Jack Mendes is already contemplating what he will do with his short term rental unit in downtown Kelowna, B.C., if new legislation prohibits him from renting it to vacationers four months out of the year.
“I am positive that I will sell it,” Mendes told Global news. “Right now, we do long-term rentals in the winter for students. And then for the four months of summer, we have short-term rentals.”
Mendes believes many others, who got into the short-term rental market to make an income, will do the same as him.
“They’re not going to put these into long-term rentals because you can’t make any money on this kind of investment on getting market rents,” Mendes said.
On Monday, the provincial government announced that as of May 1, short-term rentals would not be allowed in secondary homes — only the host’s principal residence — to free up more housing options amid a housing crisis.
Kelowna realtor Brian Pedersen also owns several short-term rental units. He agreed with Mendes, and thinks many people will be forced to sell.
“They won’t be able to get the revenue that they need to actually … make their mortgage payments, pay their taxes, pay the strata fees, all the rest of it,” Pedersen said.
And that, he said, could result in the market being flooded with condo units and other types of properties, and, in the end, hurting all sellers.
“I would say, yeah, definitely. It’s going to bring the value down. I mean, so you know, real estate is all about supply and demand,” Pedersen said. “And of course, you know, it’s going to certainly create a lot more inventory.”
While the Association of Interior Realtors didn’t make anyone available for comment on what the potential impact could be, it issued a very brief statement in an email to Global News.
“We are currently reviewing the proposed changes and need time to understand what potential impact they will have,” stated Chelsea Mann, Association of Interior Realtors president.
Will B.C.’s short-term rental restrictions mean less travel opportunities?
B.C. Real Estate Association economist Ryan McLaughlin said he anticipates some kind of an uptick in listings in the wake of the changes.
“You can certainly imagine that there are some people that it no longer works for them, the business case they set out when they purchased the property, so it could bring some amount on stream,” McLaughlin told Global News.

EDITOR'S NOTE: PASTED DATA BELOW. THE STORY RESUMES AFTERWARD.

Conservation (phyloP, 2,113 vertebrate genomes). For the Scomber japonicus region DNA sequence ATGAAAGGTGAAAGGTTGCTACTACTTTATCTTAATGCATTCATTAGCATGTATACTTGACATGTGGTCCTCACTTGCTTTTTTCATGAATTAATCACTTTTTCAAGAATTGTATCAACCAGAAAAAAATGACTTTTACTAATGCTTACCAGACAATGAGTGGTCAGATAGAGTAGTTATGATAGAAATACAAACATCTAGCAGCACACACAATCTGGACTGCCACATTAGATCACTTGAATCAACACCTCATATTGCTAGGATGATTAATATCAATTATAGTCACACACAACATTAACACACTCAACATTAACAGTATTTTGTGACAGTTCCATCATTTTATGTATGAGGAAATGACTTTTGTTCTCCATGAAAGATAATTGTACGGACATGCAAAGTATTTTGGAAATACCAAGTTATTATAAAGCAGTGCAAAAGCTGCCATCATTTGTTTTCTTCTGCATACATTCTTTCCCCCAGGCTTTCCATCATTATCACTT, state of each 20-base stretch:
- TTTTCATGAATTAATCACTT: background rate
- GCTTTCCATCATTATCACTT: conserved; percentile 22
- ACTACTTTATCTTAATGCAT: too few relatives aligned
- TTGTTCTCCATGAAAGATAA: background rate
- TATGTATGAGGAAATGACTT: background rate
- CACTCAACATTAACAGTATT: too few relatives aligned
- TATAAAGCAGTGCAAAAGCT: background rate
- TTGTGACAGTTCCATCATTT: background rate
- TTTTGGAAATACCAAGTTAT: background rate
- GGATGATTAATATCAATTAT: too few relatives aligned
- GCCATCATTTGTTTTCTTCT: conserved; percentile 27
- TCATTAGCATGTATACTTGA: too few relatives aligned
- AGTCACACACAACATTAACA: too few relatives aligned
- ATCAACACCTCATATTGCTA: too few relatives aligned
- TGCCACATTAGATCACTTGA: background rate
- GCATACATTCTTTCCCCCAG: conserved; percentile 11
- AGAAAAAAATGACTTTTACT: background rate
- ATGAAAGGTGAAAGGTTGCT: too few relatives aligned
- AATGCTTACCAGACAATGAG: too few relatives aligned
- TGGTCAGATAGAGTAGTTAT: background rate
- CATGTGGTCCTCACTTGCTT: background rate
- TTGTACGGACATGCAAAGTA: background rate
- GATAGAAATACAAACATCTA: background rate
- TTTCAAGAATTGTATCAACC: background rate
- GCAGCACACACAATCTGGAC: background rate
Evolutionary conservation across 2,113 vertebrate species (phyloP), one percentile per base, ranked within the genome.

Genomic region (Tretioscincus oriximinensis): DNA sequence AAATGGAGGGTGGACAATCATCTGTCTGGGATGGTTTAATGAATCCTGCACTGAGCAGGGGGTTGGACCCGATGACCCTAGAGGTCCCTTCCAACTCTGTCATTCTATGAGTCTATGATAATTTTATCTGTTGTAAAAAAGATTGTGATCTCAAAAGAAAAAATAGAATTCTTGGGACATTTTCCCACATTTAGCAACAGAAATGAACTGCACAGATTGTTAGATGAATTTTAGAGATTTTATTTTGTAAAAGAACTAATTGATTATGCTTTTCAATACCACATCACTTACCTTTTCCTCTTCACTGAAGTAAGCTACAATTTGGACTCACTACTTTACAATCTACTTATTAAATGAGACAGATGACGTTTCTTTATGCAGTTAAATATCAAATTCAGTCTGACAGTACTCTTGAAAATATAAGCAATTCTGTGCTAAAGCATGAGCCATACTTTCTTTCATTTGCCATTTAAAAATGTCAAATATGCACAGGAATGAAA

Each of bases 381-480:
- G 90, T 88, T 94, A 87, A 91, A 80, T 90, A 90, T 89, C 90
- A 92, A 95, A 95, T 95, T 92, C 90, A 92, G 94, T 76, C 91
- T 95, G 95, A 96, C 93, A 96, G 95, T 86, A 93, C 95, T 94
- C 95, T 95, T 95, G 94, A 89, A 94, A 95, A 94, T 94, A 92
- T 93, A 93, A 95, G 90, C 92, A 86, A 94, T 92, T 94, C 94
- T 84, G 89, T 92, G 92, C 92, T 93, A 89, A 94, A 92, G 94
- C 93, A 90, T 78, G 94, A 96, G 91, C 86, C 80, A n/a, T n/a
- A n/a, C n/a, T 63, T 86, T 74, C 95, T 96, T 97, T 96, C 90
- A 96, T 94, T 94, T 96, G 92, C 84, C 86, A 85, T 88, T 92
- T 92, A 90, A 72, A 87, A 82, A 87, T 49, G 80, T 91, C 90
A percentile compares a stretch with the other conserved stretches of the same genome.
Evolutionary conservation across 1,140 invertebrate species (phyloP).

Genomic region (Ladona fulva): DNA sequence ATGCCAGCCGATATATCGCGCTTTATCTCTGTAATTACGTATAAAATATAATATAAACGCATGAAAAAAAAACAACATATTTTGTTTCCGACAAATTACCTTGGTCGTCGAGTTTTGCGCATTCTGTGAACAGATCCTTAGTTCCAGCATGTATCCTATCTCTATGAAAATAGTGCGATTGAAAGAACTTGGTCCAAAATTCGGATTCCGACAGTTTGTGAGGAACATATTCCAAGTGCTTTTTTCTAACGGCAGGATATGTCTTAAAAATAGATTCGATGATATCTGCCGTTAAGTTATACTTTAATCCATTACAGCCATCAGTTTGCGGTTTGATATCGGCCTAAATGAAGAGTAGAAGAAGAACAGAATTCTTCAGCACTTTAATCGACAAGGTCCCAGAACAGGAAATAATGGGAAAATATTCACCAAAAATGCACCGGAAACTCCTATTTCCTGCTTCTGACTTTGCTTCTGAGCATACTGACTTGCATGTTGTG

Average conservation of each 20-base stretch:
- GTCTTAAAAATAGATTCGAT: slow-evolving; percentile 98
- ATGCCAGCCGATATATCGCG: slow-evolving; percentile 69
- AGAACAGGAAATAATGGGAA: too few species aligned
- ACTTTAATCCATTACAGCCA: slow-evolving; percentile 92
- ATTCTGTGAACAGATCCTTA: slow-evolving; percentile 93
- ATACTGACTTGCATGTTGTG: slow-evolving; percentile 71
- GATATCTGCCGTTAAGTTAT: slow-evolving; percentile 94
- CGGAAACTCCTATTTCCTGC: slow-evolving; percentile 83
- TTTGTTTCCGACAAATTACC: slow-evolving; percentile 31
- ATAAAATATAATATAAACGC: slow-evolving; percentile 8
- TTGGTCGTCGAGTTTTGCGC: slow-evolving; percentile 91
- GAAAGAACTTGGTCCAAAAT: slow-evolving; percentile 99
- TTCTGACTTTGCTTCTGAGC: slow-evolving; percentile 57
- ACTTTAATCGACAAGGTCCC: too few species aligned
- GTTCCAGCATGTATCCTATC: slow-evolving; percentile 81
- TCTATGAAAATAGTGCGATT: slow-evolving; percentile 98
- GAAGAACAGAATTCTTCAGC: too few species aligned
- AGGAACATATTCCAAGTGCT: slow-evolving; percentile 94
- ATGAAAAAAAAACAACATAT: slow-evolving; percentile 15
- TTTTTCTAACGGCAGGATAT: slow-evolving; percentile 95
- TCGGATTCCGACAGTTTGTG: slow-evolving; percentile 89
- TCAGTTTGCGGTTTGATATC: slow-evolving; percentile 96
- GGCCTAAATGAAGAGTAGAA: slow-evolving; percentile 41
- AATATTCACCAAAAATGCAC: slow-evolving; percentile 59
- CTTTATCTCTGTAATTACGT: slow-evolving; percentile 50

Trudeau says Alberta’s Canada Pension Plan exit would cause ‘undeniable’ harm
McGill University puts $50M French program on ice after Quebec doubles out-of-province tuition
But he anticipates the uptick to be marginal.
“I would doubt that it’s going to bring a lot of additional supply on stream,” McLaughlin said.
Whatever that uptick may look like, Mclaughlin said it would be a benefit.
“I’ll be curious if that is the case, if we see an uptick in active cases in, you know, the Okanagan. That would be fantastic. You know, that’s what we’ve been wanting for a long time,” McLaughlin said.
“We’ve had a long-term, downward trend in the number of active listings. They bottomed out about a year and a half ago and since then, they’ve kind of been rising with rising interest rates, but you know, for the longest time we’ve been saying we need more active listings.”
Mendes is anxiously waiting to see if his unit will be exempt from the new legislation because it’s in a building that was zoned for short-term rentals.
“I think it’s hard to take a whole sector of business and scratch it form our province,” Mendes said.
He questions whether the sweeping changes will have the desired effect.
“It’s a short-sighted solution for a complex problem, ” Mendes said. “I don’t think this is going to fix what they’re looking to fix.”
Impact of short-term rental restrictions on tourism
© 2023 Global News, a division of Corus Entertainment Inc.